On a similar note...
On a similar note...
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Home sales have bounced back emphatically this fall, after cratering in April and May, according to the National Association of Realtors' report on October existing home sales. Buyers returned to the market in the summer after stay-at-home orders deterred them from buying homes in the spring, and the annual sales pace soared past 6 million in September and October.
Quick sales, rising prices
People are buying homes faster than new listings are being posted, which indicates that buyers are competing for a diminishing selection. There were 1.42 million homes on the market at the end of October, down 40,000 from the inventory in September and down 350,000 from October 2019. At the pace that homes were bought in October, it would take only 2.5 months for them all to be sold, and that's a record low supply.
With demand exceeding supply, home prices went up. October's median price of $313,000 was 15.5% higher than a year before. Low mortgage rates softened the blow of rising prices. The average rate on the 30-year fixed-rate mortgage was 2.95%, down substantially from October 2019's average of 4.04%.
It's remarkable that so many can afford to buy homes during a recession. Hundreds of thousands of people qualified for mortgages in October, despite a 6.9% unemployment rate and the lingering widespread financial pain.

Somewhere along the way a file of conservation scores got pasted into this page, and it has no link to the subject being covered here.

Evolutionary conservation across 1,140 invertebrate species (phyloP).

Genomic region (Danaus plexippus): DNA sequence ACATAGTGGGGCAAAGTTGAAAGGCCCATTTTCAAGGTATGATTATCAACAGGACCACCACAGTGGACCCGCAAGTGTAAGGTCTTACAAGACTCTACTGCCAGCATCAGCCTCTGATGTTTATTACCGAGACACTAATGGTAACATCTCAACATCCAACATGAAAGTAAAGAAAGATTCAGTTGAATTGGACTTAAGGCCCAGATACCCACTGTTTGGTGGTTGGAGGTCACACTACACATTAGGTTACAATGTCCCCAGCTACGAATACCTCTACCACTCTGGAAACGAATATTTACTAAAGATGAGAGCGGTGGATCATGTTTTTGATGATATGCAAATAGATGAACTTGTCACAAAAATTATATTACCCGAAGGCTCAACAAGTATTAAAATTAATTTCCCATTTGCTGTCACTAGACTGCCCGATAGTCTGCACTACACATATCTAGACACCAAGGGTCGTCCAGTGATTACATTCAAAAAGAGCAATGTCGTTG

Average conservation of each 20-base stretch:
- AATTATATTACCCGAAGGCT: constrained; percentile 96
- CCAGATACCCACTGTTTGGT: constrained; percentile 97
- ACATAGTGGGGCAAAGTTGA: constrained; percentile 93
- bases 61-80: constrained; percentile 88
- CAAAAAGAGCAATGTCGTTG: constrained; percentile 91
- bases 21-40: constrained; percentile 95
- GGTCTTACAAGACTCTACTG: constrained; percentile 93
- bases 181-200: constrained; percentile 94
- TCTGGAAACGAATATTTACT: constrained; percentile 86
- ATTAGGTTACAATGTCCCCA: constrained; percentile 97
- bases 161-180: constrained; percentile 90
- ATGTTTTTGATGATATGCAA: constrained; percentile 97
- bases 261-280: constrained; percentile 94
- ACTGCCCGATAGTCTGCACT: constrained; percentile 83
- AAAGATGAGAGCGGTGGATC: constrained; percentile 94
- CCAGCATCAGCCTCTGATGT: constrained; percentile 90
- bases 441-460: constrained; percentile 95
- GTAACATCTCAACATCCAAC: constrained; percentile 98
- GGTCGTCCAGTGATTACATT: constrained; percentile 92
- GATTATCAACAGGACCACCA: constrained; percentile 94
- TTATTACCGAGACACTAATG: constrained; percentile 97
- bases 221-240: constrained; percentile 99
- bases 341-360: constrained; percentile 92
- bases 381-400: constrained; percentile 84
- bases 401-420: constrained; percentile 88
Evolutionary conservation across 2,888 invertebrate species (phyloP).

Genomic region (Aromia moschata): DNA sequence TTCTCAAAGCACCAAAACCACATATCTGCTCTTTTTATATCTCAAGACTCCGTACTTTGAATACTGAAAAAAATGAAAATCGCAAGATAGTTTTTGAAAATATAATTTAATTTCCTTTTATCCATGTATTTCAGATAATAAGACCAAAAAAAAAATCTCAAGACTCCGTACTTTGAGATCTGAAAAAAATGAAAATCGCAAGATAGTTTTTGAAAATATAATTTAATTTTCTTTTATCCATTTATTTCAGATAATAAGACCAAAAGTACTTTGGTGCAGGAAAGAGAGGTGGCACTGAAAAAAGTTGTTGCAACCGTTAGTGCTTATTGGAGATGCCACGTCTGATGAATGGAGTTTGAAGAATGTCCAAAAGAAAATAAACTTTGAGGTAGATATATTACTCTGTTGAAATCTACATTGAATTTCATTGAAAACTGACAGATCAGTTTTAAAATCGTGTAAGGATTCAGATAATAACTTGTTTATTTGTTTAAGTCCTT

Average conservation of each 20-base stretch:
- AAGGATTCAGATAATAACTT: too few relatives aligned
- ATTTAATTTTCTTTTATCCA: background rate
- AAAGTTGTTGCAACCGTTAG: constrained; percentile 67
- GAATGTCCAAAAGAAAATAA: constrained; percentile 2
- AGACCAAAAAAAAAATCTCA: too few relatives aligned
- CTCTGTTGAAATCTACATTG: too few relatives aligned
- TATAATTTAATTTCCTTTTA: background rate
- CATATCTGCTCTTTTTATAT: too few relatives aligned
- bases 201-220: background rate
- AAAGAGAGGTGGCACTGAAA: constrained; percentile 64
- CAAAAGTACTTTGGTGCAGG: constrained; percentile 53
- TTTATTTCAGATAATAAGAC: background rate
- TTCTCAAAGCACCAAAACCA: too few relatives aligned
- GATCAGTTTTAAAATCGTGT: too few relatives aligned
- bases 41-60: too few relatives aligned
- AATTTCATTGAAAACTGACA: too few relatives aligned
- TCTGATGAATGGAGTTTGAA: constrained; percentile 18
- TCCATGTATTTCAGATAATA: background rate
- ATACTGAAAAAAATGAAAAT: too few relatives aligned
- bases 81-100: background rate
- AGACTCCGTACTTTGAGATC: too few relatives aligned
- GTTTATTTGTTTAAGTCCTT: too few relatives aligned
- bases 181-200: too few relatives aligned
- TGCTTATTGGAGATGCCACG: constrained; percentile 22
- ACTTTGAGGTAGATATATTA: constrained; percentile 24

It's difficult to envision home sales remaining this robust unless more owners put their homes on the market. The 2.5-month supply is already a record low. But with coronavirus infections quickly rising, would-be sellers may be reluctant to allow strangers into their homes — especially when they're being told to limit visits from friends and family during the holiday season.
What it means for sellers and buyers
When sellers do put their homes on the market, they can expect to sell quickly if they ask for an appropriate price; 72% of homes sold in October had been on the market for less than a month. On the other side of the transaction, buyers should make offers quickly when they find a home they want to buy, and they can expect to contend with competing offers.
Media: If quoting from this Commentary, the source is Holden Lewis, NerdWallet mortgages expert.